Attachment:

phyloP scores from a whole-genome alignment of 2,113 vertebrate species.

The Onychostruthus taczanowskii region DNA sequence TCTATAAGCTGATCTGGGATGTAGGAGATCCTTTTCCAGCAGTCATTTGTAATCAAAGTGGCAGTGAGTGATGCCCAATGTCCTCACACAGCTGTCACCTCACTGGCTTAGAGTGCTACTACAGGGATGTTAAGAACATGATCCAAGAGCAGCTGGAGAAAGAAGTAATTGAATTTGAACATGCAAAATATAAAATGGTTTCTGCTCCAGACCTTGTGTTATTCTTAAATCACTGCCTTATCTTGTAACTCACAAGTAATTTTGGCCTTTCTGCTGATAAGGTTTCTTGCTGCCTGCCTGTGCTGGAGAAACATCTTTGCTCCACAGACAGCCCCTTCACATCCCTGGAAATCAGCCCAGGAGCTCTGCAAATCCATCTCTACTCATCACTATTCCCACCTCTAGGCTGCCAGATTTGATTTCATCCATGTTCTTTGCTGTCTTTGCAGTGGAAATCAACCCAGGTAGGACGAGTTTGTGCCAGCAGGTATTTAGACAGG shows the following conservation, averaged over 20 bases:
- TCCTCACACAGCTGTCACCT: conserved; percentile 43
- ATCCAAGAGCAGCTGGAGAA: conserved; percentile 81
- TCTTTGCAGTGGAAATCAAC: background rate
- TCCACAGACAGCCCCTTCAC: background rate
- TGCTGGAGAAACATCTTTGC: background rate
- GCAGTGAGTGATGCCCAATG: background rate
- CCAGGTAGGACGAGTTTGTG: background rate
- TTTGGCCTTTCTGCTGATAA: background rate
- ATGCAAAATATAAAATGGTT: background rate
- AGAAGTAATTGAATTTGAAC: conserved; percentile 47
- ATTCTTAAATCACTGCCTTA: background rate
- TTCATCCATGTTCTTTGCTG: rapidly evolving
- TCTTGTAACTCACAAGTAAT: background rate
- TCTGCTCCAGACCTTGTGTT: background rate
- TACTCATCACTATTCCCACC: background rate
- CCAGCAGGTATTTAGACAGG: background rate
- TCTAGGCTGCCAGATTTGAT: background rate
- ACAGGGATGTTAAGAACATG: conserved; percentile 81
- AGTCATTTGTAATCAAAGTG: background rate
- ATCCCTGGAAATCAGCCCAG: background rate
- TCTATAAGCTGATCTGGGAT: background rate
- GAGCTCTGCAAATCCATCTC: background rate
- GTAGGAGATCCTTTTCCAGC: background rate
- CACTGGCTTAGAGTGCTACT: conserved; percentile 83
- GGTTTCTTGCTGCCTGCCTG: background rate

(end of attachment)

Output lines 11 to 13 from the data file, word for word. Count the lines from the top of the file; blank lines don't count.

- ATGCAAAATATAAAATGGTT: background rate
- AGAAGTAATTGAATTTGAAC: conserved; percentile 47
- ATTCTTAAATCACTGCCTTA: background rate